Review of Behavioral Economics > Vol 7 > Issue 3

Can Common Ownership Prevent the Tragedy of the Commons? An Experimental Investigation

Klarizze Puzon, Osaka University, Japan, klarizzeampuzon@gmail.com Marc Willinger, University of Montpellier, France, marc.willinger@umontpellier.fr
 
Suggested Citation
Klarizze Puzon and Marc Willinger (2020), "Can Common Ownership Prevent the Tragedy of the Commons? An Experimental Investigation", Review of Behavioral Economics: Vol. 7: No. 3, pp 271-298. http://dx.doi.org/10.1561/105.00000123

Publication Date: 10 Aug 2020
© 2020 K. Puzon and M. Willinger
 
Subjects
Behavioral Economics,  Experimental Economics,  Collective action,  Voting behavior
 
Keywords
JEL Codes: C90D72P48D02
Natural resourcesvotingcommon ownershipexperiment
 

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In this article:
1. Introduction
2. Theoretical Framework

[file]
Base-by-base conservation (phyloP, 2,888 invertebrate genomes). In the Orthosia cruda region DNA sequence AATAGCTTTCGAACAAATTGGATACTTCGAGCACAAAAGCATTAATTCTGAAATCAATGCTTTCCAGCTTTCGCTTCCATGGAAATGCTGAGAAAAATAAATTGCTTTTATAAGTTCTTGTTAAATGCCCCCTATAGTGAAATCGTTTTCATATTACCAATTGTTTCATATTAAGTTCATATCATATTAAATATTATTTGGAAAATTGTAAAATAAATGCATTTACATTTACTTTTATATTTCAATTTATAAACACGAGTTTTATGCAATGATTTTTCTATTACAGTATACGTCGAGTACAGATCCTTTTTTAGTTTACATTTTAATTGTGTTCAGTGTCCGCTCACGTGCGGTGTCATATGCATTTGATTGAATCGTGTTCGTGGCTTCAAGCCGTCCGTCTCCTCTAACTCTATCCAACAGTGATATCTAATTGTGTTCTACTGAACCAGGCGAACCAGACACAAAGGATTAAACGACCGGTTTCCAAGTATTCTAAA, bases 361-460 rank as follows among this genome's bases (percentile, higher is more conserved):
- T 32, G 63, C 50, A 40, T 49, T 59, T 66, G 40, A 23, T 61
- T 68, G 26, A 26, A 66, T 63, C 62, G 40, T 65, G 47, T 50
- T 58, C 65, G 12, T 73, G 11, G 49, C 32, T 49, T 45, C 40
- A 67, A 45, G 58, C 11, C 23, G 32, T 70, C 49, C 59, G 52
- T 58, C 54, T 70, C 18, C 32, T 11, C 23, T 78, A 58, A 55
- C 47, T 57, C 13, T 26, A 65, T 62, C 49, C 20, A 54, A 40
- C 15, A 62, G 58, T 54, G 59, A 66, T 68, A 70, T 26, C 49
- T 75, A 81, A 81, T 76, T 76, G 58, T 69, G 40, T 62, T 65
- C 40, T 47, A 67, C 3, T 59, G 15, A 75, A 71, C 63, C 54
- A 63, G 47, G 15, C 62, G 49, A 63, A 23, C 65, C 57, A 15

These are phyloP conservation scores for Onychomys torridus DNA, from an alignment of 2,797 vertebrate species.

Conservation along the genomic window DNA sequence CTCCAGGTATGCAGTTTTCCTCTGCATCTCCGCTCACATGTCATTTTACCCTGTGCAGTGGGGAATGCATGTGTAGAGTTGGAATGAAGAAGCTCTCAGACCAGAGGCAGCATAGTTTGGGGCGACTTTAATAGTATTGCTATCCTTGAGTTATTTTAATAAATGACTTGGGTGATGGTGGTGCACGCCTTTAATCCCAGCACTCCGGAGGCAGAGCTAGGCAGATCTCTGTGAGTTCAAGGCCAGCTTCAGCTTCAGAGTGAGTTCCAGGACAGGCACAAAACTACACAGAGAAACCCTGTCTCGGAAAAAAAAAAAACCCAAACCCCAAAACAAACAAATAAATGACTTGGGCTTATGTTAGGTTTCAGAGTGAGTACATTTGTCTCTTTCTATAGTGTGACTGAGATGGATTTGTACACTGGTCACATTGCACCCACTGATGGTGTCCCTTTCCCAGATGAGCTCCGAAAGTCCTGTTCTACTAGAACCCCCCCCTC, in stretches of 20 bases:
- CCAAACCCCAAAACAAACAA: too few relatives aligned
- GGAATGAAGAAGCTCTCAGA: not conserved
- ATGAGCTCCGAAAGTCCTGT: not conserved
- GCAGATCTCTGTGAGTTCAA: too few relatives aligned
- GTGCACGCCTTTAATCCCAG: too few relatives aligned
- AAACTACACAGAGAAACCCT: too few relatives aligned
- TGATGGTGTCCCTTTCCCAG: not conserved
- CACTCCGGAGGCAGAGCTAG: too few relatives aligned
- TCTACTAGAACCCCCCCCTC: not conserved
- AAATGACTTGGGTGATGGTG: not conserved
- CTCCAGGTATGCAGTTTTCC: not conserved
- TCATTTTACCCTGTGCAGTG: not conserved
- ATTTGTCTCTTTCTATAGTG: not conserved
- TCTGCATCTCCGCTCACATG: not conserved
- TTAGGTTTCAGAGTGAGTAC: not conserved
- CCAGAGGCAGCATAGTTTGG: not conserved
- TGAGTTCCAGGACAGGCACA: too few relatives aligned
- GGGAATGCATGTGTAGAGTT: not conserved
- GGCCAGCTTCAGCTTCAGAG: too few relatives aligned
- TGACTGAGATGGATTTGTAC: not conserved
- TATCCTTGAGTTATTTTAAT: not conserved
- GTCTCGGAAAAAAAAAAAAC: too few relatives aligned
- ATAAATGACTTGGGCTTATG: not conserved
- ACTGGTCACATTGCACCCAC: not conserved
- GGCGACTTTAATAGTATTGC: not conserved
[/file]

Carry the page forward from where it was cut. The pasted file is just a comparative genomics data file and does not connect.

3. Experimental Design
4. Results
5. Conclusion
Appendix 1: Ordered Logit Regression for Protection Levels
Appendix 2: Instructions (Translated from French) for the Majority Treatment (Abundance)
References

Abstract

We study experimentally a two-stage common pool resource game. In the first stage, selected members of the group determine the level of protection for the resource. The protected fraction of the resource is equally shared among group members. In the second stage, the unprotected fraction of the resource is competed for. We consider three institutions varying in the extent by which subjects participate in the first stage: vote (all group members participate), dictator (only one member decides), and exogenous (no-one participates). We also vary the initial level of the resource: scarce or abundant. We establish the following results. First, we find that the voting institution provides more frequent protection and leads to higher protection levels than the dictatorial institution. In addition, higher protection tends to temper rent seeking for the unprotected fraction of the resource for both institutions. Second, rent-seeking intensifies after a resource boom, but this effect is non-significant under the vote institution. Finally, rent-seeking is larger when the level of the resource is high, but this tendency is sharply reduced under the vote institution.

DOI:10.1561/105.00000123